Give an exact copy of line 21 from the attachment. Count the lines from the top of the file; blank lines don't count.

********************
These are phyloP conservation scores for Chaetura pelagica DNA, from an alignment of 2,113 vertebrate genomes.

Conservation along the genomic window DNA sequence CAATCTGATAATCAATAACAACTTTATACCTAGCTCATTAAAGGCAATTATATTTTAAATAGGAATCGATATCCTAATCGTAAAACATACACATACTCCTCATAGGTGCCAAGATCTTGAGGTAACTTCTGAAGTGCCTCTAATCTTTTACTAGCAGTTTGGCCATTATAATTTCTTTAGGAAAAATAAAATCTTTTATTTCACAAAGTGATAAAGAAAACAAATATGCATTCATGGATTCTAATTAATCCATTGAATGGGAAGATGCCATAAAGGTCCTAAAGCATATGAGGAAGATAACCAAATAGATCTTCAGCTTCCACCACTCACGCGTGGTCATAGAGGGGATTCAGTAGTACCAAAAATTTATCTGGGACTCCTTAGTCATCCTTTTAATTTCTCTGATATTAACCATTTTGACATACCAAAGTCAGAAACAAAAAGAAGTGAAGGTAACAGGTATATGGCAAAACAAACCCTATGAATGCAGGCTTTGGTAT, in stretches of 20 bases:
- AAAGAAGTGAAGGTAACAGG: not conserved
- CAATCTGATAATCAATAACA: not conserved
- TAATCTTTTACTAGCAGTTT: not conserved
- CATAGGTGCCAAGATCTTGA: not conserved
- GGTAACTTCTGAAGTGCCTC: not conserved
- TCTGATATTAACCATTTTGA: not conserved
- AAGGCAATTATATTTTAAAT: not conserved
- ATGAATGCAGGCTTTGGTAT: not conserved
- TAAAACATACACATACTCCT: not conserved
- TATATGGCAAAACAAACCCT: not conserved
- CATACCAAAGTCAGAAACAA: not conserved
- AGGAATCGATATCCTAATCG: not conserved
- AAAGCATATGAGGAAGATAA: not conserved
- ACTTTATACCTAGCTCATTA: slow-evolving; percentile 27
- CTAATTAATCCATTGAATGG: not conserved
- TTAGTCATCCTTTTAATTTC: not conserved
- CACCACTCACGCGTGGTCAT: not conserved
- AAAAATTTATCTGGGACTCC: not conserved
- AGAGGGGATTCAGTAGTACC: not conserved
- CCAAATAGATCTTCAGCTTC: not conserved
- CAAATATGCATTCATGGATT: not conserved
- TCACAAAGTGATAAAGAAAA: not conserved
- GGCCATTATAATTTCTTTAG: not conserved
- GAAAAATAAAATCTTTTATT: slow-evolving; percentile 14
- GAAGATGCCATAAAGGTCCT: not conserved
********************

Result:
- AGAGGGGATTCAGTAGTACC: not conserved